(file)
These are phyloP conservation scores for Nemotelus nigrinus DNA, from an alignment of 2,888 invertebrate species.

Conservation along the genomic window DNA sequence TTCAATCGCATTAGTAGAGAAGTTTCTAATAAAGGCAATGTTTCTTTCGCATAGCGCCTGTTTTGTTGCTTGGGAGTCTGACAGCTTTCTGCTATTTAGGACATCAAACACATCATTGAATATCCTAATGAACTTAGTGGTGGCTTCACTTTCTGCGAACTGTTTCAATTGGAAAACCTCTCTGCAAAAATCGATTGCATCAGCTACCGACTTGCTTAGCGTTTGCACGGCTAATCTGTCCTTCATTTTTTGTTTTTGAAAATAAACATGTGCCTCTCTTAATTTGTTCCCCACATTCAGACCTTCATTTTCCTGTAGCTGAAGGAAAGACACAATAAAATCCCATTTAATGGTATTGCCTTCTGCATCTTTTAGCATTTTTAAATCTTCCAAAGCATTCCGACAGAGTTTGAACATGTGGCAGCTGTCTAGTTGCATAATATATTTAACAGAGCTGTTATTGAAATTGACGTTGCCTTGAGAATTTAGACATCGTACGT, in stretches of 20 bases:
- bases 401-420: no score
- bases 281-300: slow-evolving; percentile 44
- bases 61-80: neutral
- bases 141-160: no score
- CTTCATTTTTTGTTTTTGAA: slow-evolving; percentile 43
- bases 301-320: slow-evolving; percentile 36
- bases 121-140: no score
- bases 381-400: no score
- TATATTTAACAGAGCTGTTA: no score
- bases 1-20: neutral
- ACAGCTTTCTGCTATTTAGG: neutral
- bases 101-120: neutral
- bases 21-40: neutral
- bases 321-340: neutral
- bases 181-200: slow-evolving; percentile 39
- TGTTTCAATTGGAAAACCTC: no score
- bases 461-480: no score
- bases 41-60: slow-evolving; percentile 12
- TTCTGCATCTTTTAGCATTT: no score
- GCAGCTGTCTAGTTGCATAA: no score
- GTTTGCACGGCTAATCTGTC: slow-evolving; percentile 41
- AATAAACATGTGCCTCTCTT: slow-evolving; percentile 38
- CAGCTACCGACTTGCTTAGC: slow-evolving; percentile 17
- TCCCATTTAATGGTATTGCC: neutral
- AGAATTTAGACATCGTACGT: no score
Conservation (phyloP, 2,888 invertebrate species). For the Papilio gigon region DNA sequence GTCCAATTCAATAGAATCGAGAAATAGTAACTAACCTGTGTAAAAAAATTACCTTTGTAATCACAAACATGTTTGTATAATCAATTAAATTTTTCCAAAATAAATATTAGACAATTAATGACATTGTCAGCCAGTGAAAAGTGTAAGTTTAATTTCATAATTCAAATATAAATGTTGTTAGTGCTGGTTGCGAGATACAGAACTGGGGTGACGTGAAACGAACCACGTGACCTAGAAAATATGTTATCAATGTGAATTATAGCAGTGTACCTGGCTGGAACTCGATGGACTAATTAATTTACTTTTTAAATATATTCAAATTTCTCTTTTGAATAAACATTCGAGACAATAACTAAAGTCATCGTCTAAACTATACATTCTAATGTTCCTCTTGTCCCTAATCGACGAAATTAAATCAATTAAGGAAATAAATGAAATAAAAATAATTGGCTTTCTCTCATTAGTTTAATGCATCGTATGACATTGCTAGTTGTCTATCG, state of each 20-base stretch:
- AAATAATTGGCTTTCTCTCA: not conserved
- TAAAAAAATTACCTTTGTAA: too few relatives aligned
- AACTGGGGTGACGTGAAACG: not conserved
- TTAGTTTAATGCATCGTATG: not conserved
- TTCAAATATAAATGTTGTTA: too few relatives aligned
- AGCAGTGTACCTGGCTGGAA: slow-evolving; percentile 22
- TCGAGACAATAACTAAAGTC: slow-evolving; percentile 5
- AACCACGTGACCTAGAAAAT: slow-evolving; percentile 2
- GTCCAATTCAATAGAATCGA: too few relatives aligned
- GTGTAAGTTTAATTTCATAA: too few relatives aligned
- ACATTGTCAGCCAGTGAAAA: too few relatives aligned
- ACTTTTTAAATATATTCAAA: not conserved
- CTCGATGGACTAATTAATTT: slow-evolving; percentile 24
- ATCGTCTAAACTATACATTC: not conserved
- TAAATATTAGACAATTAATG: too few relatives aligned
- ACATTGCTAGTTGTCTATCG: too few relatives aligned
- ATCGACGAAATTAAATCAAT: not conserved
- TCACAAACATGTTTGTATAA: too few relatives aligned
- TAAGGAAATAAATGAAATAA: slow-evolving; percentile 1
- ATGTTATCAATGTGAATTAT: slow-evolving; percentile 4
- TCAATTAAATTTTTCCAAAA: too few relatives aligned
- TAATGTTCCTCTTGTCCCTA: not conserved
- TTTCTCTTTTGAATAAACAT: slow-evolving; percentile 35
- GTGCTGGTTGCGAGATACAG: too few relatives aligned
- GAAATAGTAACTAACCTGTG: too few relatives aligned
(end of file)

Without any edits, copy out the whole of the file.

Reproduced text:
These are phyloP conservation scores for Nemotelus nigrinus DNA, from an alignment of 2,888 invertebrate species.

Conservation along the genomic window DNA sequence TTCAATCGCATTAGTAGAGAAGTTTCTAATAAAGGCAATGTTTCTTTCGCATAGCGCCTGTTTTGTTGCTTGGGAGTCTGACAGCTTTCTGCTATTTAGGACATCAAACACATCATTGAATATCCTAATGAACTTAGTGGTGGCTTCACTTTCTGCGAACTGTTTCAATTGGAAAACCTCTCTGCAAAAATCGATTGCATCAGCTACCGACTTGCTTAGCGTTTGCACGGCTAATCTGTCCTTCATTTTTTGTTTTTGAAAATAAACATGTGCCTCTCTTAATTTGTTCCCCACATTCAGACCTTCATTTTCCTGTAGCTGAAGGAAAGACACAATAAAATCCCATTTAATGGTATTGCCTTCTGCATCTTTTAGCATTTTTAAATCTTCCAAAGCATTCCGACAGAGTTTGAACATGTGGCAGCTGTCTAGTTGCATAATATATTTAACAGAGCTGTTATTGAAATTGACGTTGCCTTGAGAATTTAGACATCGTACGT, in stretches of 20 bases:
- bases 401-420: no score
- bases 281-300: slow-evolving; percentile 44
- bases 61-80: neutral
- bases 141-160: no score
- CTTCATTTTTTGTTTTTGAA: slow-evolving; percentile 43
- bases 301-320: slow-evolving; percentile 36
- bases 121-140: no score
- bases 381-400: no score
- TATATTTAACAGAGCTGTTA: no score
- bases 1-20: neutral
- ACAGCTTTCTGCTATTTAGG: neutral
- bases 101-120: neutral
- bases 21-40: neutral
- bases 321-340: neutral
- bases 181-200: slow-evolving; percentile 39
- TGTTTCAATTGGAAAACCTC: no score
- bases 461-480: no score
- bases 41-60: slow-evolving; percentile 12
- TTCTGCATCTTTTAGCATTT: no score
- GCAGCTGTCTAGTTGCATAA: no score
- GTTTGCACGGCTAATCTGTC: slow-evolving; percentile 41
- AATAAACATGTGCCTCTCTT: slow-evolving; percentile 38
- CAGCTACCGACTTGCTTAGC: slow-evolving; percentile 17
- TCCCATTTAATGGTATTGCC: neutral
- AGAATTTAGACATCGTACGT: no score
Conservation (phyloP, 2,888 invertebrate species). For the Papilio gigon region DNA sequence GTCCAATTCAATAGAATCGAGAAATAGTAACTAACCTGTGTAAAAAAATTACCTTTGTAATCACAAACATGTTTGTATAATCAATTAAATTTTTCCAAAATAAATATTAGACAATTAATGACATTGTCAGCCAGTGAAAAGTGTAAGTTTAATTTCATAATTCAAATATAAATGTTGTTAGTGCTGGTTGCGAGATACAGAACTGGGGTGACGTGAAACGAACCACGTGACCTAGAAAATATGTTATCAATGTGAATTATAGCAGTGTACCTGGCTGGAACTCGATGGACTAATTAATTTACTTTTTAAATATATTCAAATTTCTCTTTTGAATAAACATTCGAGACAATAACTAAAGTCATCGTCTAAACTATACATTCTAATGTTCCTCTTGTCCCTAATCGACGAAATTAAATCAATTAAGGAAATAAATGAAATAAAAATAATTGGCTTTCTCTCATTAGTTTAATGCATCGTATGACATTGCTAGTTGTCTATCG, state of each 20-base stretch:
- AAATAATTGGCTTTCTCTCA: not conserved
- TAAAAAAATTACCTTTGTAA: too few relatives aligned
- AACTGGGGTGACGTGAAACG: not conserved
- TTAGTTTAATGCATCGTATG: not conserved
- TTCAAATATAAATGTTGTTA: too few relatives aligned
- AGCAGTGTACCTGGCTGGAA: slow-evolving; percentile 22
- TCGAGACAATAACTAAAGTC: slow-evolving; percentile 5
- AACCACGTGACCTAGAAAAT: slow-evolving; percentile 2
- GTCCAATTCAATAGAATCGA: too few relatives aligned
- GTGTAAGTTTAATTTCATAA: too few relatives aligned
- ACATTGTCAGCCAGTGAAAA: too few relatives aligned
- ACTTTTTAAATATATTCAAA: not conserved
- CTCGATGGACTAATTAATTT: slow-evolving; percentile 24
- ATCGTCTAAACTATACATTC: not conserved
- TAAATATTAGACAATTAATG: too few relatives aligned
- ACATTGCTAGTTGTCTATCG: too few relatives aligned
- ATCGACGAAATTAAATCAAT: not conserved
- TCACAAACATGTTTGTATAA: too few relatives aligned
- TAAGGAAATAAATGAAATAA: slow-evolving; percentile 1
- ATGTTATCAATGTGAATTAT: slow-evolving; percentile 4
- TCAATTAAATTTTTCCAAAA: too few relatives aligned
- TAATGTTCCTCTTGTCCCTA: not conserved
- TTTCTCTTTTGAATAAACAT: slow-evolving; percentile 35
- GTGCTGGTTGCGAGATACAG: too few relatives aligned
- GAAATAGTAACTAACCTGTG: too few relatives aligned